Congratulations on adopting a rescued cat or kitten! Sharing your home with a kitty can bring many years of enjoyment and companionship. The first few hours (and days) after bringing your cat home can affect how well s/he settles in. It’s important to remember is that your new cat is dealing with a lot of change when being introduced to your home – new people, new routine, possibly new animals, and, perhaps most importantly, new territory. First and foremost be prepared to be patient and to not rush things. The printable guidelines are designed to try to ensure that the introduction to your home goes as smoothly as possible.
Keep your cat in a separate room to begin with so that s/he can start to feel safe and get used to the new surroundings. Choose a small, secure room for your new cat, even if it is a bathroom. S/he will feel safer in a small room rather than in a large one. If you provide a big room to start with s/he will probably squeeze himself into a small space anyway. The room should not have a door that leads directly outside the house.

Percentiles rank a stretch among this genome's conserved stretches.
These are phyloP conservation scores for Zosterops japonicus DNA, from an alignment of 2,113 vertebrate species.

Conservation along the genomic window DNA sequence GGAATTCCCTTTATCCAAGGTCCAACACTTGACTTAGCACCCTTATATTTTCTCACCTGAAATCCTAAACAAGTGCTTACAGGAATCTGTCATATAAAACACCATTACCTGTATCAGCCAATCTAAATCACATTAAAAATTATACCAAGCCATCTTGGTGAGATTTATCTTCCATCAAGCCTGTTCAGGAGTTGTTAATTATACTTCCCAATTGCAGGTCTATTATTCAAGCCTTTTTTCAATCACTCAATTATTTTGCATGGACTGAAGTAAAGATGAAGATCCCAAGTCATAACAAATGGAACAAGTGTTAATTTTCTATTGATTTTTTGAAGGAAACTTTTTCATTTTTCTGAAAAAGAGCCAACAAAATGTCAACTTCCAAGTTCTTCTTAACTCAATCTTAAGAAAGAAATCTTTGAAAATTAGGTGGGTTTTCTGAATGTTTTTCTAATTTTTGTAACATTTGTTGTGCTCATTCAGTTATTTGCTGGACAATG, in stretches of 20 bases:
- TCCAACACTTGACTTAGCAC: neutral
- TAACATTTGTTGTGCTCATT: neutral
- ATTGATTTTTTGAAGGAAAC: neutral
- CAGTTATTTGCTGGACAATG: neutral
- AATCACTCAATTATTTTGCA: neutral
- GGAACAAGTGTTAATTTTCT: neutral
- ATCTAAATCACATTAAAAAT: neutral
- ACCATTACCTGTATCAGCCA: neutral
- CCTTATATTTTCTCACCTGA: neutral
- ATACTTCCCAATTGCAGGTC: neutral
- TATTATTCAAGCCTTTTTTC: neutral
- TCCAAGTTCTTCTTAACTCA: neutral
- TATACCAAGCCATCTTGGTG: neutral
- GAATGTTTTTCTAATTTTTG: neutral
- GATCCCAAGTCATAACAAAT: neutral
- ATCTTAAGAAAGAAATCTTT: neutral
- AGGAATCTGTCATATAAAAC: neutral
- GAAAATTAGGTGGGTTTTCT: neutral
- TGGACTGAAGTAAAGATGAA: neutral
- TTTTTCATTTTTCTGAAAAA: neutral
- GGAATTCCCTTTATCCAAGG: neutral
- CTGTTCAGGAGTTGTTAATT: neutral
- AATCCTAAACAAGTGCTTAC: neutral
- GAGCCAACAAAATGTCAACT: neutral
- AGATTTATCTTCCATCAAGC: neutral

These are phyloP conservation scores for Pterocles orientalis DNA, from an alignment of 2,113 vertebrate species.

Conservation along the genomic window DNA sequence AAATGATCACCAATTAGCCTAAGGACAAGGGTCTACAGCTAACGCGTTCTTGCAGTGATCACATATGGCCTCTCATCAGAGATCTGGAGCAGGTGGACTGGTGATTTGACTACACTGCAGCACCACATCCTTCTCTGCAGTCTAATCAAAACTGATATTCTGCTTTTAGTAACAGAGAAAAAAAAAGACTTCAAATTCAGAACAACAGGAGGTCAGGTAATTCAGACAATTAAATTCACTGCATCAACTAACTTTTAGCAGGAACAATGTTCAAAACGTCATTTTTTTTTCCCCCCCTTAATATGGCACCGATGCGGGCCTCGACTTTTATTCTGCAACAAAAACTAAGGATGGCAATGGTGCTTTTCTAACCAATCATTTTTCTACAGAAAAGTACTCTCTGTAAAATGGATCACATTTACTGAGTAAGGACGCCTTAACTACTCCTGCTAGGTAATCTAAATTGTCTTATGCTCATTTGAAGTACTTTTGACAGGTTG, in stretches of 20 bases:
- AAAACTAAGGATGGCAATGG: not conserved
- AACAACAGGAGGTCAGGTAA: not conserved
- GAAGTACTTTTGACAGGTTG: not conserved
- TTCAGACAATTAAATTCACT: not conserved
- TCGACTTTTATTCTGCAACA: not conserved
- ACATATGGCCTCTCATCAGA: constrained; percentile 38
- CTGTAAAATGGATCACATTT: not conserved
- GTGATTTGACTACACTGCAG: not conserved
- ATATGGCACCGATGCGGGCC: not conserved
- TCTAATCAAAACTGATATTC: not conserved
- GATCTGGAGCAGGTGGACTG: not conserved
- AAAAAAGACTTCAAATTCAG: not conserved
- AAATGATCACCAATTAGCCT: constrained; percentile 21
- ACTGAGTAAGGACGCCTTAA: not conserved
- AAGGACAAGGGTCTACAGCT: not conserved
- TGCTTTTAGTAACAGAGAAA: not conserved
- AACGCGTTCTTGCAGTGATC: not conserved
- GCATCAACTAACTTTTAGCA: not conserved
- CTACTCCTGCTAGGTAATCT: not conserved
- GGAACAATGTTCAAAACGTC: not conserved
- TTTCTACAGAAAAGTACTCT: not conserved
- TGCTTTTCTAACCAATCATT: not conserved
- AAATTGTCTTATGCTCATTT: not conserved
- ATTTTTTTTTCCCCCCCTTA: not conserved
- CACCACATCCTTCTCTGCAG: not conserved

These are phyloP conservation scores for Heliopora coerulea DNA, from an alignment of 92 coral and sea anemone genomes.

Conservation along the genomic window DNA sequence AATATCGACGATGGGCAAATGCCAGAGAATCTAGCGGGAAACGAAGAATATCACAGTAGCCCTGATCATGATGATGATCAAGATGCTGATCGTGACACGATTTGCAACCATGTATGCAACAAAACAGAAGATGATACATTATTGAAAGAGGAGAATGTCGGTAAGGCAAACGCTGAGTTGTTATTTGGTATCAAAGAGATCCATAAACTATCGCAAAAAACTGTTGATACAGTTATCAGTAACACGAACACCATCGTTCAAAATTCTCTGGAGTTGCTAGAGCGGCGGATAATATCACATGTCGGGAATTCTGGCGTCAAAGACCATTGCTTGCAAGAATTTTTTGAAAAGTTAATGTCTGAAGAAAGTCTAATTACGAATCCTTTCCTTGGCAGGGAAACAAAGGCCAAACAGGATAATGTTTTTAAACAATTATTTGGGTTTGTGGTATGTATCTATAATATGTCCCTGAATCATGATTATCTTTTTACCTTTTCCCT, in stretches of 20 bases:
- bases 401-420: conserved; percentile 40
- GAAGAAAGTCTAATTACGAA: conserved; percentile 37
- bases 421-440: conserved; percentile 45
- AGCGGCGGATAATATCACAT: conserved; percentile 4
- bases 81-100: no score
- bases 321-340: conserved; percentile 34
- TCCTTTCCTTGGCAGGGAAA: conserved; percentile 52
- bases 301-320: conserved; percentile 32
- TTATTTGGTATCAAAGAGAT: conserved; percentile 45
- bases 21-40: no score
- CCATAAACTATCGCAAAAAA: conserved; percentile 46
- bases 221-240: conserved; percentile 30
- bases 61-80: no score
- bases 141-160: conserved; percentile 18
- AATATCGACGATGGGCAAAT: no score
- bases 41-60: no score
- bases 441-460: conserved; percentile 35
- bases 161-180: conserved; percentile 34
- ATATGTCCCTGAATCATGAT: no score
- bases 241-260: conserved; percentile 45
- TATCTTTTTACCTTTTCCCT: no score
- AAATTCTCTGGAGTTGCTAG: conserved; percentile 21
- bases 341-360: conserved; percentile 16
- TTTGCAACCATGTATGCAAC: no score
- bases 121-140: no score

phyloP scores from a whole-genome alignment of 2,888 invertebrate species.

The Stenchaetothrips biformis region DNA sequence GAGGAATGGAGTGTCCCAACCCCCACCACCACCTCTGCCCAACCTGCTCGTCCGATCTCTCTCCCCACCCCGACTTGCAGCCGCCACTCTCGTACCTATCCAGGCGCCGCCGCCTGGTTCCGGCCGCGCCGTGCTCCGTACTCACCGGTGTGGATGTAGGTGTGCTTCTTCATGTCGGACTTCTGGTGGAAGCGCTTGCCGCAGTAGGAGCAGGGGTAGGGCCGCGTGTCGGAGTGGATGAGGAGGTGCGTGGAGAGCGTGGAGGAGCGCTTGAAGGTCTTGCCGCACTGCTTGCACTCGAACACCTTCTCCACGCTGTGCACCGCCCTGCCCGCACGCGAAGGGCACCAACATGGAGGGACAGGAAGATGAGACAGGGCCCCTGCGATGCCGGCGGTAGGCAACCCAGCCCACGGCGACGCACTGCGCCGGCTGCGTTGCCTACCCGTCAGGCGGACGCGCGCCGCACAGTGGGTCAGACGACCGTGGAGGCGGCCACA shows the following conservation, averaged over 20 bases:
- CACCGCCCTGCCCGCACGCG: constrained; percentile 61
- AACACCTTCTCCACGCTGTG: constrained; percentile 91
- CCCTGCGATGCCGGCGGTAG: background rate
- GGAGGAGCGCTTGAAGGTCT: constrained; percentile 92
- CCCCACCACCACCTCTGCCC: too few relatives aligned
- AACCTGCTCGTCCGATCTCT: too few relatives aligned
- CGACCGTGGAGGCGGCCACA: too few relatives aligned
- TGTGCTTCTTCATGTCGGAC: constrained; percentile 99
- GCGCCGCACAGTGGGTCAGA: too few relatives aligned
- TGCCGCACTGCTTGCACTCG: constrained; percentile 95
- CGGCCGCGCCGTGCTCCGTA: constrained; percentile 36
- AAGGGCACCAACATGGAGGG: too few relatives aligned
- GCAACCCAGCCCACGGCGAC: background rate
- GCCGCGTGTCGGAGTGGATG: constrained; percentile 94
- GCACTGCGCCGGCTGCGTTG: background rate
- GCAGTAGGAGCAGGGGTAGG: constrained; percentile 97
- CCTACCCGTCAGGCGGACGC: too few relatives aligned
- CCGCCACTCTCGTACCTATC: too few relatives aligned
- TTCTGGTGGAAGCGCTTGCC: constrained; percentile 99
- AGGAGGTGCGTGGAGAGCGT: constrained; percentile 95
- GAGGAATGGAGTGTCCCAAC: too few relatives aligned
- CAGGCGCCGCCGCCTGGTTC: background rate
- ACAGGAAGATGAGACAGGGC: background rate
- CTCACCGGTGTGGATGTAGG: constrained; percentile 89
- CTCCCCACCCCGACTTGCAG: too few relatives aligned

- Cat-proof the room:
- Remove breakables
- Remove or lock away medications, cleaning materials, and other chemicals
- Ensure that the windows are locked or securely screened
- Remove items such as hair ties, dental floss, or rubber bands that can be possible choking hazards
- Keep the toilet seat down
- Keep cords to blinds out of reach (these can strangle cats)
- Hide or bundle electrical cords that kittens might be tempted to chew
- Remove plants that are poisonous to cats (check online at The Humane Society for a list of common house plants that are a danger to cats)
The most important part of introducing a new cat to other cats in the household is not to rush the process. Take it slowly. Introducing cats to each other too quickly could cause a lasting bad impression that can be difficult to overcome. Many people assume that if their current cat has lived with another cat in the past, then everything will be fine when a new cat is introduced. However, this is not necessarily the case and it’s best to give the current cat time to adjust to the change.
Please review and print our New Cat Guidelines for more detailed information and links to resources about preparing for a new cat or kitten.